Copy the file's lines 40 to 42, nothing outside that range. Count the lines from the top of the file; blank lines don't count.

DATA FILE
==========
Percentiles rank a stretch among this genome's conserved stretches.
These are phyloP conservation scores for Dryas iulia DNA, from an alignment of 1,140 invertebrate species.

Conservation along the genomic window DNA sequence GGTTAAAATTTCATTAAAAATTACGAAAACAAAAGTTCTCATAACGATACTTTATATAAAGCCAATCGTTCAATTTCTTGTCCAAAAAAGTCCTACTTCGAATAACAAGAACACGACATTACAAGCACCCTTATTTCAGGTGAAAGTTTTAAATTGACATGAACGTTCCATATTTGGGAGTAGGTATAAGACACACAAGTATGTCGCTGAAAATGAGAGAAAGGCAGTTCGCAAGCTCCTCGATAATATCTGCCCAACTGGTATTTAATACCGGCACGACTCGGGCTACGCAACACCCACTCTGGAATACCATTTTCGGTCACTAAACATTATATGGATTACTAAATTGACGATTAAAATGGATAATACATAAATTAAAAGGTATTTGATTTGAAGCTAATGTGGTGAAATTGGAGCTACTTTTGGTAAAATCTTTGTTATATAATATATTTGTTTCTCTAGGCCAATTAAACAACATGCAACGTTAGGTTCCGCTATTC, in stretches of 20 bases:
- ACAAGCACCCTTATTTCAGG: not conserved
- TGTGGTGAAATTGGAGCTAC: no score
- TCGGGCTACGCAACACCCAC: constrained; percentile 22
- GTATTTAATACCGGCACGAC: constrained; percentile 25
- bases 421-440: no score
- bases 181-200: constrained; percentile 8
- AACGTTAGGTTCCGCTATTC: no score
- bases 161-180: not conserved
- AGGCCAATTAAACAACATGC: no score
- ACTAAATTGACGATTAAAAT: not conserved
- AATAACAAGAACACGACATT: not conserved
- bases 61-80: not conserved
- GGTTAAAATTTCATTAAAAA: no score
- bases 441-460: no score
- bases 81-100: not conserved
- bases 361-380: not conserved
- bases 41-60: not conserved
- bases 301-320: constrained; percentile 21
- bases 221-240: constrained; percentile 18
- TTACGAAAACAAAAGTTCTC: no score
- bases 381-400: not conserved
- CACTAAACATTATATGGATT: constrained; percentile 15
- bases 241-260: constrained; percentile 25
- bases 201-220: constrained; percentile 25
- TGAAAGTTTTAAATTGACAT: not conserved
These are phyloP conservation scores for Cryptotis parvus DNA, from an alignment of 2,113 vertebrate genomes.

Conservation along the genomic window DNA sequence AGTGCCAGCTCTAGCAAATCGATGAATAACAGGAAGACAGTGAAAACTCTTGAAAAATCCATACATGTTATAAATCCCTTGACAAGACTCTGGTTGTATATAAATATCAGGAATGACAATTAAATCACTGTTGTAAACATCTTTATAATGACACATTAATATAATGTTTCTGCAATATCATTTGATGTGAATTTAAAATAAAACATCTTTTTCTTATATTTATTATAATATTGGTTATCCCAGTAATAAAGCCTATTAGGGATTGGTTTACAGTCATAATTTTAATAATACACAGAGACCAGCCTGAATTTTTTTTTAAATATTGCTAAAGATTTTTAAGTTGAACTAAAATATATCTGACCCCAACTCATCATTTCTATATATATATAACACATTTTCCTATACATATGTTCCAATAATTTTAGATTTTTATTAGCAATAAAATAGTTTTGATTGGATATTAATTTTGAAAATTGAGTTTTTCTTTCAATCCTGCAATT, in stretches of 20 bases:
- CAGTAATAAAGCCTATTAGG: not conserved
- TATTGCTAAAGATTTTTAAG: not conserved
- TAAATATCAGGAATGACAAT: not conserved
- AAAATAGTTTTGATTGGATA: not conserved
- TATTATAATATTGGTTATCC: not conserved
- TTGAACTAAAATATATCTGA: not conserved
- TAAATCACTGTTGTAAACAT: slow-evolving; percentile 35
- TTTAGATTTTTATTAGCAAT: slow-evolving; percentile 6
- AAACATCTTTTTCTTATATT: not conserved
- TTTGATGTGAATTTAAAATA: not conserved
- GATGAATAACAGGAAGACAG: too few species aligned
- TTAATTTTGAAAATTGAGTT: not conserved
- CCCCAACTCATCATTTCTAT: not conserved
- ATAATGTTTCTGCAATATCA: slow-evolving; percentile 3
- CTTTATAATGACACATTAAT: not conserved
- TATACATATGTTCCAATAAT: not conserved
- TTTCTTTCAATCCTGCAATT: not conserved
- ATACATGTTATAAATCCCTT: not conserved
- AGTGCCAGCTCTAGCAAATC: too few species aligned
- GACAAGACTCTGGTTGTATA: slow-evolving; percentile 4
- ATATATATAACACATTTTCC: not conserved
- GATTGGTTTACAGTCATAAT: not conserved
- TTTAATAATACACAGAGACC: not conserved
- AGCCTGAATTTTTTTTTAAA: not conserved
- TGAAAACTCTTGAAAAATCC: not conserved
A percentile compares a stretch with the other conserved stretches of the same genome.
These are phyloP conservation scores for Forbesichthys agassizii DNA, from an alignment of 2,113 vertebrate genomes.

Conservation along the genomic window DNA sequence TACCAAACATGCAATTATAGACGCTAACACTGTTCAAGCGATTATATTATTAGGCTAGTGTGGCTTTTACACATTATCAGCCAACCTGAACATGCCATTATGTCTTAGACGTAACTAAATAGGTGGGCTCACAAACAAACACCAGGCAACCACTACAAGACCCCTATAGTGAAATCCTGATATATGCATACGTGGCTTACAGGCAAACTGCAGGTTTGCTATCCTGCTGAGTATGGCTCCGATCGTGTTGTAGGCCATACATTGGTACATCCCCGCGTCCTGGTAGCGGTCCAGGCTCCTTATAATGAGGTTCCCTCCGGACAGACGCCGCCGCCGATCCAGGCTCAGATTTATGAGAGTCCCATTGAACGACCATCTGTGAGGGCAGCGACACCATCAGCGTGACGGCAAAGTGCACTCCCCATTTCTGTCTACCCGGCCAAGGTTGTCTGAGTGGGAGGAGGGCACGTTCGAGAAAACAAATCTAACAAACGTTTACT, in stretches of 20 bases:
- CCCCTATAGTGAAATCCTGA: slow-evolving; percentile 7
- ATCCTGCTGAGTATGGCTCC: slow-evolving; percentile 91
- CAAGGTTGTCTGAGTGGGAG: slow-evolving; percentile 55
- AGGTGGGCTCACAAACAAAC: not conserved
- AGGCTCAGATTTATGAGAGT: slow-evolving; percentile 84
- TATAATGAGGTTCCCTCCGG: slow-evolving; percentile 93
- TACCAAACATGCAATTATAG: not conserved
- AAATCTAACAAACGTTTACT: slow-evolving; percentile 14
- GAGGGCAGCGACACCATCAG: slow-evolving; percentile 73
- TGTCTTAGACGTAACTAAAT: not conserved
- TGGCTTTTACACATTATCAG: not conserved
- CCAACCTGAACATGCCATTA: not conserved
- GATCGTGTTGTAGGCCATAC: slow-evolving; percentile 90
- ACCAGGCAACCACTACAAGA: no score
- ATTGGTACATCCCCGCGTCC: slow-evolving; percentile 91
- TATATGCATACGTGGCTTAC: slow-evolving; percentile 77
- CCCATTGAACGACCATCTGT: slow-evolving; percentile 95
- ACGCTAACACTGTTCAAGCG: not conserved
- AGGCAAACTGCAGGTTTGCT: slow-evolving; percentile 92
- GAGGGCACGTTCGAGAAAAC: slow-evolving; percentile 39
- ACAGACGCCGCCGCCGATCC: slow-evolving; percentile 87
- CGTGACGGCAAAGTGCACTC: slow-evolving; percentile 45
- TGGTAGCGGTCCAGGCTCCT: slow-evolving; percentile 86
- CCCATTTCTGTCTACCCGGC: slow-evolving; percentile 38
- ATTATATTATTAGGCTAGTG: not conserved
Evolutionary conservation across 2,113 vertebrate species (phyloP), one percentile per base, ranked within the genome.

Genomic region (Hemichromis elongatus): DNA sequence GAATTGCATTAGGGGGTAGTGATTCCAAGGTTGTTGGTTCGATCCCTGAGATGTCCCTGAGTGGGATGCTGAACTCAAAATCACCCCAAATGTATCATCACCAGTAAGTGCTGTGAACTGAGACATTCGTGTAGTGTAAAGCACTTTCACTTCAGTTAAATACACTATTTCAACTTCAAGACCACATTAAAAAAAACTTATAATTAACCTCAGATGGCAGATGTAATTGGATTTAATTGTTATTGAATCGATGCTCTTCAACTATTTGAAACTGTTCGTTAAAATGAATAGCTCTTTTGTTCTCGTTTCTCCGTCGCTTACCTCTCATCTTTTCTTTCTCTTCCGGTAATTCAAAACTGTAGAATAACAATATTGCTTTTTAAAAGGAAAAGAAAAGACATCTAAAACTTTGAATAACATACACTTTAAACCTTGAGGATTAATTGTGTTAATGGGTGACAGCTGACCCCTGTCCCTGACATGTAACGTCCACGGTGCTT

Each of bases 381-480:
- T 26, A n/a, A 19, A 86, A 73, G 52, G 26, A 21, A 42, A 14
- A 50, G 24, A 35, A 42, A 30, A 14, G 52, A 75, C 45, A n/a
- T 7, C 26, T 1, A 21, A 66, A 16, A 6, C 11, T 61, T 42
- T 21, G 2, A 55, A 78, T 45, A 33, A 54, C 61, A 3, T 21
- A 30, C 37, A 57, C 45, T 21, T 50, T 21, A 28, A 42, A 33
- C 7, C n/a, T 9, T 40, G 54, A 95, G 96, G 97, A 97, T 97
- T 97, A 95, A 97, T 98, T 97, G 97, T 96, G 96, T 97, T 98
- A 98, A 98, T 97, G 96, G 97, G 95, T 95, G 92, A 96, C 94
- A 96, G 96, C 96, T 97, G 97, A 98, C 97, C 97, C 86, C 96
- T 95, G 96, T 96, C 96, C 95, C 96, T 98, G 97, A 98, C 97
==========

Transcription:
- TTTGATGTGAATTTAAAATA: not conserved
- GATGAATAACAGGAAGACAG: too few species aligned
- TTAATTTTGAAAATTGAGTT: not conserved